Transforming EMRs from Data Repositories to Tools for Quality Improvement BY ANDREW URY, M.D.
recently received top rankings for the third consecutive year in the AC Group 2006 Report, is responsible for the collection and storage of data provided by participating physicians. PPRNET WAS THE FIRST PRACTICE-BASED RESEARCH NETWORK LINKING PHYSICIANS USING EMRs.
hysicians participating in practice-based research projects through the Practice Partner Research Network (PPRNet) have undergone a dramatic paradigm shift in terms of how they view and use their electronic medical records (EMRs), a transformation that has pushed the boundaries of these systems beyond daily documentation and routine patient care to encompass clinical outcomes. What these physicians have found is that EMRs are far more than information repositories; the data and tools they contain can play a critical role in improving the quality of care, improvements that can be quantified. 38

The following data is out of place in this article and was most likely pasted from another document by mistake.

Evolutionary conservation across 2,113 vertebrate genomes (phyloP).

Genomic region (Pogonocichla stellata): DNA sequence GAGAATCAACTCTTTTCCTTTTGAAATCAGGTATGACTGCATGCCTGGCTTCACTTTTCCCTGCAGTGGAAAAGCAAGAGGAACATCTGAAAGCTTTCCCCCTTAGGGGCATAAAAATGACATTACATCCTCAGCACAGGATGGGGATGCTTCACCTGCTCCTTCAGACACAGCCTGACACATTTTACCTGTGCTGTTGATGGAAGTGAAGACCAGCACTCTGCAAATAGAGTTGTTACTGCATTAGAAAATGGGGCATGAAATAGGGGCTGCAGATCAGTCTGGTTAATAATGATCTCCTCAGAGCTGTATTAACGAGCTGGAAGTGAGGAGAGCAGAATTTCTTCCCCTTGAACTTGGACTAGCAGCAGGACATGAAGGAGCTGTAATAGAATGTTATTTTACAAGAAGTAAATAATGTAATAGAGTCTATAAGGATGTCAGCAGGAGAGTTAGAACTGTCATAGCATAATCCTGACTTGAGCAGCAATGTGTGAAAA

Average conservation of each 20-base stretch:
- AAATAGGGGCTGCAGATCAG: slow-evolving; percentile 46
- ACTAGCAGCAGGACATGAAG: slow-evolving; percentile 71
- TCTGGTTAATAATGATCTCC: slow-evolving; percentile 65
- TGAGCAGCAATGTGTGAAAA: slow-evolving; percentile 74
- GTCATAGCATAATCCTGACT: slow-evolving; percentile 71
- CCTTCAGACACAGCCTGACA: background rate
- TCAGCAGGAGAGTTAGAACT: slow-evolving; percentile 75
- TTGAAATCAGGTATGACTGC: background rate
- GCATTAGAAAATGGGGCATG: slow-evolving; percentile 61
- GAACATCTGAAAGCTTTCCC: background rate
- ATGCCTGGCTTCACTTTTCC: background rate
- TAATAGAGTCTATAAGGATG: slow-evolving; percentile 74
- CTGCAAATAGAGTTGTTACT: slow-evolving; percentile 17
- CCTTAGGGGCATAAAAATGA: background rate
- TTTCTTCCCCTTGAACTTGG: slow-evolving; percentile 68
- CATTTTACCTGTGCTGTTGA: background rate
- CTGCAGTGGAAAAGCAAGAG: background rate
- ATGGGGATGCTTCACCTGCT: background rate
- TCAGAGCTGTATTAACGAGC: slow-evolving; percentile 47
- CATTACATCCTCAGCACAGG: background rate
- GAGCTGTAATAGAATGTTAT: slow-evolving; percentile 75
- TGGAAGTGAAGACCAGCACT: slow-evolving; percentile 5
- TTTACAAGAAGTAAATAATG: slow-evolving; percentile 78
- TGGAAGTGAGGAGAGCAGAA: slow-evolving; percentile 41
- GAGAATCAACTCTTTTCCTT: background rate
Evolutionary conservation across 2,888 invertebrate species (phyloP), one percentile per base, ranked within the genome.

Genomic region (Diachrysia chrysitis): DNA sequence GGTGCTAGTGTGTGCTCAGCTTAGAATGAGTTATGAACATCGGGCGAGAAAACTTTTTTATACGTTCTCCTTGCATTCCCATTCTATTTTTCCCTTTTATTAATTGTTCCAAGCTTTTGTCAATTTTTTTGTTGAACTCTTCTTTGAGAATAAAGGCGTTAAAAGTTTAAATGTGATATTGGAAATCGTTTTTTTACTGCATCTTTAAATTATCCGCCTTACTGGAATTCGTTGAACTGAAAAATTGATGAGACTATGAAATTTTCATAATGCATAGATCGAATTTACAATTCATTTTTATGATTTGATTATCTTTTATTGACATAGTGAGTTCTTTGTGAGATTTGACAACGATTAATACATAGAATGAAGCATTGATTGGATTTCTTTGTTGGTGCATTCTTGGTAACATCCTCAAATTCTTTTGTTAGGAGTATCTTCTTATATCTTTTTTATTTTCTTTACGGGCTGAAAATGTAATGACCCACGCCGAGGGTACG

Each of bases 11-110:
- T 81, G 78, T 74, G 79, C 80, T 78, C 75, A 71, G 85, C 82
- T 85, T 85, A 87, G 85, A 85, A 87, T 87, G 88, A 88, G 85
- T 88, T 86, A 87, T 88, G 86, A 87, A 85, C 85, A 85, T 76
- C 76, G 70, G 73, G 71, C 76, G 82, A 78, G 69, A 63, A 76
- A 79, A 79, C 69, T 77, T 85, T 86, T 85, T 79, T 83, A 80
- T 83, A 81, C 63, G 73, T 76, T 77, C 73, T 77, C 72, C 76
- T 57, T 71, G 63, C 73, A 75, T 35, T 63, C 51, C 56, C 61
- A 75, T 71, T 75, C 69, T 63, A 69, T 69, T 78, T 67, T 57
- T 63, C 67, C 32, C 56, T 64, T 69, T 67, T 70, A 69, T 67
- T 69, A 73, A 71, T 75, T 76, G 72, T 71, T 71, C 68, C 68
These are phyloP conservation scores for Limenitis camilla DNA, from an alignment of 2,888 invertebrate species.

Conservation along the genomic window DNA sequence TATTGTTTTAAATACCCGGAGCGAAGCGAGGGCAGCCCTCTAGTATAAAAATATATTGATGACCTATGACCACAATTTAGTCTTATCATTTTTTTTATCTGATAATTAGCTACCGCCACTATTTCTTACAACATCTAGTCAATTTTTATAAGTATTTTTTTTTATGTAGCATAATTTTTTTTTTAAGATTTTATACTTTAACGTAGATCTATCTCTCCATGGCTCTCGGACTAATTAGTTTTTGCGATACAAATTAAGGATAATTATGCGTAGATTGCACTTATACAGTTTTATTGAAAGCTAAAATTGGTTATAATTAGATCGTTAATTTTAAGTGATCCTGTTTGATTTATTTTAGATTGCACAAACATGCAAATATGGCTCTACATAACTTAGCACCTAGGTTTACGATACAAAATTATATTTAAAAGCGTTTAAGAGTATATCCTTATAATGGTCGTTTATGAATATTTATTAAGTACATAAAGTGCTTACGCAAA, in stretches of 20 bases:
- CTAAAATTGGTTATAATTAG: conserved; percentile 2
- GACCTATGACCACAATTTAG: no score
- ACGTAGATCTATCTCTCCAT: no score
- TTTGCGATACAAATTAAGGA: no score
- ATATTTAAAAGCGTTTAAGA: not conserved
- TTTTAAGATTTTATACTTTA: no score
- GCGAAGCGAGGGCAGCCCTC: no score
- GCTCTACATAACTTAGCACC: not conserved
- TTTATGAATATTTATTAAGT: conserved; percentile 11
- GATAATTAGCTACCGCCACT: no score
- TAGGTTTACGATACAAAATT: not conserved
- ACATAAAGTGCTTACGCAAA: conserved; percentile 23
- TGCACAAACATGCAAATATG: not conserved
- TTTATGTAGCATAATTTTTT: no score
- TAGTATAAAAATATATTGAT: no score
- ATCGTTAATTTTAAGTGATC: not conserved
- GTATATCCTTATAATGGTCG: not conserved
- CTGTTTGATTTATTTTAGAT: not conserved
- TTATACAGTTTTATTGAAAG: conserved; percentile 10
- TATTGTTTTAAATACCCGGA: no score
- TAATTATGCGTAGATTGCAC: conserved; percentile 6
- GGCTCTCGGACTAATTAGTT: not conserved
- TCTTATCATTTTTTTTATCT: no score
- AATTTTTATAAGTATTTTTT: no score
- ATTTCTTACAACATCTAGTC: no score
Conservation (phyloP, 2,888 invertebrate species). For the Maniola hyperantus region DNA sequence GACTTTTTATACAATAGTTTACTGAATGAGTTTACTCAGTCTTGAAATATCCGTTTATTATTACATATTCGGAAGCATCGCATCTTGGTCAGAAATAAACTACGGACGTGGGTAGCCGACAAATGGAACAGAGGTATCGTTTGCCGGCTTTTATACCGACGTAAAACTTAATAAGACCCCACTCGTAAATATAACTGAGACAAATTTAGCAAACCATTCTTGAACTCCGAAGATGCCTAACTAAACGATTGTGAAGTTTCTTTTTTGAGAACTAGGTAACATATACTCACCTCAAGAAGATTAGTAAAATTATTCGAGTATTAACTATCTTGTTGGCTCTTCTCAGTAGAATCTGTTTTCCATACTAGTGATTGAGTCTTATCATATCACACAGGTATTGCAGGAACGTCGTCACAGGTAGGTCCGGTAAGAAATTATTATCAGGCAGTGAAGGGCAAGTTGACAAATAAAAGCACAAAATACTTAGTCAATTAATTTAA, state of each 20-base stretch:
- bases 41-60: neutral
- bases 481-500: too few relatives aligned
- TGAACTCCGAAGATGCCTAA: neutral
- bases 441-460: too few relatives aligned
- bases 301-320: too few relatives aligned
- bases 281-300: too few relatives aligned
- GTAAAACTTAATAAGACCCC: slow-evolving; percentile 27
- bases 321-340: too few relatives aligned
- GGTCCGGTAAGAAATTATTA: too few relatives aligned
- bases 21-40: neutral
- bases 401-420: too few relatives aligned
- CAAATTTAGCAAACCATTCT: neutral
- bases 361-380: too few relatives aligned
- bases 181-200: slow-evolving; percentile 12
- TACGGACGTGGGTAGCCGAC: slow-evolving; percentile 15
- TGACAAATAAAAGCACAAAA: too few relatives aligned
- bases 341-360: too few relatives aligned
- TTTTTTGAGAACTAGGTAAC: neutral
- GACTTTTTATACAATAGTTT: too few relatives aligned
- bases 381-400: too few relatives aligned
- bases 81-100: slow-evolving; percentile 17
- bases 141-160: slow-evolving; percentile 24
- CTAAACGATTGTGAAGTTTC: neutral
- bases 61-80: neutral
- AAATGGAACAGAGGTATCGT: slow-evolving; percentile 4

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Measuring the Premise PPRNet was formed in May 1995 as a joint effort between the Department of Family Medicine at the Medical University of South Carolina (MUSC) and Practice Partner, a Seattle-based developer of electronic health records (EHRs) and practice management software. A pioneering concept in practicebased quality improvement and research, PPRNet was the first practice-based research network linking physicians using EMRs. MUSC is primarily responsible for the management of the network and, together with the PPRNet advisory board, designs and initiates research projects. Practice Partner, which